If the ideal of the philosopher according to Hume (Hume says that they "ought" to appear ordinary events, not that they do appear as ordinary events) is someone who sees normal human affairs from a critical distance (which does not imply not acting), Trump is the guy who never got out of junior high school in spiritual terms: just like most of us in junior high school, he wants the biggest hands, the biggest cock, the biggest car, the biggest steak, the girl with the biggest tits, because having the biggest is being a winner in the terms of junior high school, simply because most of us at the age of junior high school haven't thought much, if at all, about what really has value.

In her book "Eichmann in Jerusalem" Hannah Arendt famously claims that Eichmann didn't think, not that he wasn't cunning (in fact, he was so cunning that he fooled Arendt according to later writers on the Eichmann trial), but that he never questioned anything critically. While Eichmann never questioned his orders and Trump gives orders, Trump doesn't think either and that's why he's the opposite of the ideal of a philosopher.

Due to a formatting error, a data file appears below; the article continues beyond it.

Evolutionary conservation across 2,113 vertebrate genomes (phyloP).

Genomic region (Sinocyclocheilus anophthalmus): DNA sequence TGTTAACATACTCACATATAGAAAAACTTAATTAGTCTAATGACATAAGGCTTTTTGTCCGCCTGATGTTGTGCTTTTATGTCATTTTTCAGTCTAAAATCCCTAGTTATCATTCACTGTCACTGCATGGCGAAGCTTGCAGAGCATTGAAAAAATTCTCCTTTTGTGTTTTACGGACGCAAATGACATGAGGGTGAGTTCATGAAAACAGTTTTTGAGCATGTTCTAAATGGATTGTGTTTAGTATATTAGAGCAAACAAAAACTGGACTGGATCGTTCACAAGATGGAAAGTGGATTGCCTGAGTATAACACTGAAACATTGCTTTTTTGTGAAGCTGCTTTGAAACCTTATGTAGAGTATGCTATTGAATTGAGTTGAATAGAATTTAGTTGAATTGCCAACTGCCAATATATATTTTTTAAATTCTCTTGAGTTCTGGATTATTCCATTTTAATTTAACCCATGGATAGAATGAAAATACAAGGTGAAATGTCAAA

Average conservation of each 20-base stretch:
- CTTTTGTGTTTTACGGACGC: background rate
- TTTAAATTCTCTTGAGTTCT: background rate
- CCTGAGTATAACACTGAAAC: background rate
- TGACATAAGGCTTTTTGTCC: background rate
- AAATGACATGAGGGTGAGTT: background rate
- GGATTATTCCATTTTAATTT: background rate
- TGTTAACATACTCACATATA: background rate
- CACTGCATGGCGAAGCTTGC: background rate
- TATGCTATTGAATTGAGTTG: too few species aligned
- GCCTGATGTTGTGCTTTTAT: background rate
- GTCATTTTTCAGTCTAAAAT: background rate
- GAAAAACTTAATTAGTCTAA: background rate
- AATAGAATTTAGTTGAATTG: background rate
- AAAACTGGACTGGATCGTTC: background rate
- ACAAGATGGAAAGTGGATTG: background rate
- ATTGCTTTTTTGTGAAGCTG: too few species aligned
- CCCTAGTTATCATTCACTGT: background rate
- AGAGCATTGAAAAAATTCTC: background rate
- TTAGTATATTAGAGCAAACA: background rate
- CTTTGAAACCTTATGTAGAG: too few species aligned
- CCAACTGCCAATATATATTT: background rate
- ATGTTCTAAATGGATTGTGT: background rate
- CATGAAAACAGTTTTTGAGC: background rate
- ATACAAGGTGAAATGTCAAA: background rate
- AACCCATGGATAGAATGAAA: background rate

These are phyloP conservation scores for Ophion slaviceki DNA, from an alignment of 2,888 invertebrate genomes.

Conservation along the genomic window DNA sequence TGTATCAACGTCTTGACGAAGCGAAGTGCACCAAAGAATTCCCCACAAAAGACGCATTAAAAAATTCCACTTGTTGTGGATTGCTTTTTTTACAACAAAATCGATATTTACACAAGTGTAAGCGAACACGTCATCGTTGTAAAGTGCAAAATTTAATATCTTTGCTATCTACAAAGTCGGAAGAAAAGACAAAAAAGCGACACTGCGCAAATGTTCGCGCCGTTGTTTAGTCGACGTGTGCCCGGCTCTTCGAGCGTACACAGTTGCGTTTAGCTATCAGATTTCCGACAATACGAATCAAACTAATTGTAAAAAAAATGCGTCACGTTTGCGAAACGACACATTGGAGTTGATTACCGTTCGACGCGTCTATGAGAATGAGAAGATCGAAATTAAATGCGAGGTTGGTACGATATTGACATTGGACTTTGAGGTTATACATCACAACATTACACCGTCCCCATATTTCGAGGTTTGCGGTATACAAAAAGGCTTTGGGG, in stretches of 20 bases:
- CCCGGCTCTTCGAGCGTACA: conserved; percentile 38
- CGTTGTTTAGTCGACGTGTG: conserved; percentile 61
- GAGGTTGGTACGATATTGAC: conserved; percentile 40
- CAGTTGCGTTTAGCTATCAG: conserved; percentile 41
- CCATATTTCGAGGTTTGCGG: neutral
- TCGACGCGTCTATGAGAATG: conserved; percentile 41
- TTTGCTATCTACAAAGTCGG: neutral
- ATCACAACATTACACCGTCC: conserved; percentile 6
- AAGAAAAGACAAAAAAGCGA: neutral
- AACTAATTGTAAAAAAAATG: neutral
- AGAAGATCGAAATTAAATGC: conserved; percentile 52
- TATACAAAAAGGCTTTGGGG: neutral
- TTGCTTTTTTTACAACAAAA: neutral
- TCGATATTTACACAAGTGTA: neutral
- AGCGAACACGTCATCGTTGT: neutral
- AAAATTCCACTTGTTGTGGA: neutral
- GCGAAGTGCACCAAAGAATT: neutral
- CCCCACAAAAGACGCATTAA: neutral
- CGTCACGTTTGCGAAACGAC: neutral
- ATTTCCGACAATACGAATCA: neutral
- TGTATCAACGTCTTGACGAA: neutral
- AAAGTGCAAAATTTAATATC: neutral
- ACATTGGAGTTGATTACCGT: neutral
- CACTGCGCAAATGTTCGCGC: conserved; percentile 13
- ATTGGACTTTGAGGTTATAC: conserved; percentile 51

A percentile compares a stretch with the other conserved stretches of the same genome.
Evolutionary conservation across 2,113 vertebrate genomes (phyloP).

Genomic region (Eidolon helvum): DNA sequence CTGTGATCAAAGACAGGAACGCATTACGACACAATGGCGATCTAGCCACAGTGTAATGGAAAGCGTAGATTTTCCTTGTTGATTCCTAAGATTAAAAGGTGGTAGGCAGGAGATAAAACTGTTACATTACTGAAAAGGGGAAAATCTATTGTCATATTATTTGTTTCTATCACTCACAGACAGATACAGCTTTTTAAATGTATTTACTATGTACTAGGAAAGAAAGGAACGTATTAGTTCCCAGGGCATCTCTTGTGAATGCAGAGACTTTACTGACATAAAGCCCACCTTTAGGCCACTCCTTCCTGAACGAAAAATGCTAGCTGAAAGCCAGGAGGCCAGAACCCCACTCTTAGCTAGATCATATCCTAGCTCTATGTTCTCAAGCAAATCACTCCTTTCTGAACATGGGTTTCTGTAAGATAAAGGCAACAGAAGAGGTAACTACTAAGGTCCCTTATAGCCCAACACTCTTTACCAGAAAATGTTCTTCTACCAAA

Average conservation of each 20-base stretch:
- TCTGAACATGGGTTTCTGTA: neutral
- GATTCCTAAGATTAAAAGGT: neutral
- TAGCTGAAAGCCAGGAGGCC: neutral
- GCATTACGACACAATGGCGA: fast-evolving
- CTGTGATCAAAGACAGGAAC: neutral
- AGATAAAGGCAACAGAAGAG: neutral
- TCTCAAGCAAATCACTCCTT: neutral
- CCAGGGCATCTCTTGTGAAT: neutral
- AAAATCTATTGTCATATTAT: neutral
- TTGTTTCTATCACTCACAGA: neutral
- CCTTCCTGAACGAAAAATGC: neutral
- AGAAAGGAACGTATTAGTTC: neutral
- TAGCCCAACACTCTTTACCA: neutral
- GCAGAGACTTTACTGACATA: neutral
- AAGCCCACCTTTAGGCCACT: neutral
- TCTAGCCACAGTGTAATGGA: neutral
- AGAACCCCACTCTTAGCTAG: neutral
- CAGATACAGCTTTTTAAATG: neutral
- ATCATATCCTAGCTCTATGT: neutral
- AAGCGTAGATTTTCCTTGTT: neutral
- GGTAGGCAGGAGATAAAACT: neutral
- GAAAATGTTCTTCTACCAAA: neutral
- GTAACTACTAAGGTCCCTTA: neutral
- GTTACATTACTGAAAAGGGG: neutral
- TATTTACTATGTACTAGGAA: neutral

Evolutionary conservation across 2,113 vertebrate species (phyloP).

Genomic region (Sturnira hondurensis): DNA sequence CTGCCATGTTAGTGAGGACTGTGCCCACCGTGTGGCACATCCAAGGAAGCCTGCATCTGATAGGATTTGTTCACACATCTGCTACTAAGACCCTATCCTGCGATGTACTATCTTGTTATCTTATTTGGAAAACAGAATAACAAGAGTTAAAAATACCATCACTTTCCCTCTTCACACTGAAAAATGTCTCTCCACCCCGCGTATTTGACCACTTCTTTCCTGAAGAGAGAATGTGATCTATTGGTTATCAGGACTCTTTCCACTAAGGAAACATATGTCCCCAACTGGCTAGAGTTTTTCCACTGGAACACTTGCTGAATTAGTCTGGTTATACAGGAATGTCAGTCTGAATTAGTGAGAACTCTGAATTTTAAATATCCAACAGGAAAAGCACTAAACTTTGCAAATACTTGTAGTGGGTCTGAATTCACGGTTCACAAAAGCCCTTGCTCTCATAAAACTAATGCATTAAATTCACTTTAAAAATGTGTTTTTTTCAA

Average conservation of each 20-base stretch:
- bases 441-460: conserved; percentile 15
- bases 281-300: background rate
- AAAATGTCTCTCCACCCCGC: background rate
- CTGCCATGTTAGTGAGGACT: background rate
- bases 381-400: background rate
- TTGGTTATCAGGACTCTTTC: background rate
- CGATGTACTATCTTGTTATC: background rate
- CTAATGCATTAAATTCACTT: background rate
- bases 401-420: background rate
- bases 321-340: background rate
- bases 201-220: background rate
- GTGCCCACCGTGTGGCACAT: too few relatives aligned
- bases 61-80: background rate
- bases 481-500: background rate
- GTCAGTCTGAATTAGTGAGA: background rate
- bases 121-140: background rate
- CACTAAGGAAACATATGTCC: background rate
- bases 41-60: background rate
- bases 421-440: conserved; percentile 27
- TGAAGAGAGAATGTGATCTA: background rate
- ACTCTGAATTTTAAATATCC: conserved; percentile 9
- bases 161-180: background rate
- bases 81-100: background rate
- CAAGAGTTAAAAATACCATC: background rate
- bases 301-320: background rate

DML said...

Here's a nice round up of some of the same actions in other states.

Tom Cathcart said...

The right likes to talk about "starving the beast." I wonder if it's time to think about a mass movement to not pay taxes. I guess most of the money comes from withholding or quarterly estimated taxes, so it would be only symbolic, but is it a good symbol? And how would we even organize it? Not on social media for sure. Somebody in the gov. could be reading this post right now.